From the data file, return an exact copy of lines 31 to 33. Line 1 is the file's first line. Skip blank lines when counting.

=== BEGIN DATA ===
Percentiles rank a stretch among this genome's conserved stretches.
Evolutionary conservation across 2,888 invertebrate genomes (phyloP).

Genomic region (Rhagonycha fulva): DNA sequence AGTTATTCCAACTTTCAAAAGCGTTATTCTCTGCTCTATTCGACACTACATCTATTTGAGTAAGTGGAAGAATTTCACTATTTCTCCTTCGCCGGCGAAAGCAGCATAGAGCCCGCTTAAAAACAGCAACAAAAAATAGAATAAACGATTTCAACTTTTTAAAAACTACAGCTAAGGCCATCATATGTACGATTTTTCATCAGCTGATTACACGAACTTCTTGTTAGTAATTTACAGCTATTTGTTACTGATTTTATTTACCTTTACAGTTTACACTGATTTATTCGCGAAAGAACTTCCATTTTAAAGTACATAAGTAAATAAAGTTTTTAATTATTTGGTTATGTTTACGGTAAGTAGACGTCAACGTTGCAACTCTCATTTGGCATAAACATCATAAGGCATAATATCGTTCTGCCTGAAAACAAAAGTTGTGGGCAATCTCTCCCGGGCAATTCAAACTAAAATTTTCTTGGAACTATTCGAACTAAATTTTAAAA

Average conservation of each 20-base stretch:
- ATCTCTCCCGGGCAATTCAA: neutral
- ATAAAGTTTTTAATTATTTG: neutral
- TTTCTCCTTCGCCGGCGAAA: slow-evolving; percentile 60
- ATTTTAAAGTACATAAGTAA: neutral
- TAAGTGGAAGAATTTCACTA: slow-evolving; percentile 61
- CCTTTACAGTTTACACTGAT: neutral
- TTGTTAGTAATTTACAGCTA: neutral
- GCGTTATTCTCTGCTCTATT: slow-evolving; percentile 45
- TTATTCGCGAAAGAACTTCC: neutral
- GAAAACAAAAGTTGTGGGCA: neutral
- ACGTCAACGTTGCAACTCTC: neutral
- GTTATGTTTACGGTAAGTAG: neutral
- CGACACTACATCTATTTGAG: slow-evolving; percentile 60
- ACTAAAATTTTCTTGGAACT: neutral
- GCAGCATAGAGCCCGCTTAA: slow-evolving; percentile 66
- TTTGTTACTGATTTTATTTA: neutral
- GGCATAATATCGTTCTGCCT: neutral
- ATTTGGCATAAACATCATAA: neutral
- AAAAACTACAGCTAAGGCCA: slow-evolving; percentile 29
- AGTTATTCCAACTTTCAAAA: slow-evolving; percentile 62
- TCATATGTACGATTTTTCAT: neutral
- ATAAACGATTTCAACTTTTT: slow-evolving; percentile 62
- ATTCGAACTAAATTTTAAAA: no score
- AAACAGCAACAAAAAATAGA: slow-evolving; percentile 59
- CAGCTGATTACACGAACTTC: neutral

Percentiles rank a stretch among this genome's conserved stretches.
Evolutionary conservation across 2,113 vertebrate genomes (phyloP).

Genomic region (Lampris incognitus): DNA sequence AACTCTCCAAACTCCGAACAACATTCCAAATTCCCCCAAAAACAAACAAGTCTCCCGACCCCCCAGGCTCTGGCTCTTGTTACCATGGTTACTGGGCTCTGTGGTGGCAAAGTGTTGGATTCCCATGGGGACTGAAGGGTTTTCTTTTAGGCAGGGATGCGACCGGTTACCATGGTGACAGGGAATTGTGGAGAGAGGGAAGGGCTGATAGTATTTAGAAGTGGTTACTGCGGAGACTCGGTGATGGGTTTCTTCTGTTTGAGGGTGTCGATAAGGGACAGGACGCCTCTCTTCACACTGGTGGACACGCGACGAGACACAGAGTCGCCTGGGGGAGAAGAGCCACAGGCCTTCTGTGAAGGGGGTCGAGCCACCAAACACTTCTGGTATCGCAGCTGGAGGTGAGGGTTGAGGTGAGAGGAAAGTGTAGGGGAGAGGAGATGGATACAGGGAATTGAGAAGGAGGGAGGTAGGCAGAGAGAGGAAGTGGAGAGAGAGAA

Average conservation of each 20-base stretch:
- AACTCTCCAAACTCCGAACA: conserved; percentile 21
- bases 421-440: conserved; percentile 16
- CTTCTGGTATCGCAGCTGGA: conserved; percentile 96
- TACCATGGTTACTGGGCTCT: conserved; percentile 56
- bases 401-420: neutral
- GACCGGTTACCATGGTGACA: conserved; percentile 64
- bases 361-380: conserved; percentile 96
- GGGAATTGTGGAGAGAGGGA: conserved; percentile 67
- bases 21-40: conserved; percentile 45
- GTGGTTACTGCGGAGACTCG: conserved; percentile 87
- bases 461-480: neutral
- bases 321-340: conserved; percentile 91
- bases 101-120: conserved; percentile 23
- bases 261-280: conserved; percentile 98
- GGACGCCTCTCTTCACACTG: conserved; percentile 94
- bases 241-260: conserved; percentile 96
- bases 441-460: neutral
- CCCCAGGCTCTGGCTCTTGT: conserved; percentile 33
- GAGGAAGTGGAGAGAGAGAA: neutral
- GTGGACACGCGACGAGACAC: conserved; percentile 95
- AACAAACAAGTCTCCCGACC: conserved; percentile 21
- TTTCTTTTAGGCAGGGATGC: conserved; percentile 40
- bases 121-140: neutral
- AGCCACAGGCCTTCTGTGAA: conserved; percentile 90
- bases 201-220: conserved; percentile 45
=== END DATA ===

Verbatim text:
Evolutionary conservation across 2,113 vertebrate genomes (phyloP).

Genomic region (Lampris incognitus): DNA sequence AACTCTCCAAACTCCGAACAACATTCCAAATTCCCCCAAAAACAAACAAGTCTCCCGACCCCCCAGGCTCTGGCTCTTGTTACCATGGTTACTGGGCTCTGTGGTGGCAAAGTGTTGGATTCCCATGGGGACTGAAGGGTTTTCTTTTAGGCAGGGATGCGACCGGTTACCATGGTGACAGGGAATTGTGGAGAGAGGGAAGGGCTGATAGTATTTAGAAGTGGTTACTGCGGAGACTCGGTGATGGGTTTCTTCTGTTTGAGGGTGTCGATAAGGGACAGGACGCCTCTCTTCACACTGGTGGACACGCGACGAGACACAGAGTCGCCTGGGGGAGAAGAGCCACAGGCCTTCTGTGAAGGGGGTCGAGCCACCAAACACTTCTGGTATCGCAGCTGGAGGTGAGGGTTGAGGTGAGAGGAAAGTGTAGGGGAGAGGAGATGGATACAGGGAATTGAGAAGGAGGGAGGTAGGCAGAGAGAGGAAGTGGAGAGAGAGAA

Average conservation of each 20-base stretch: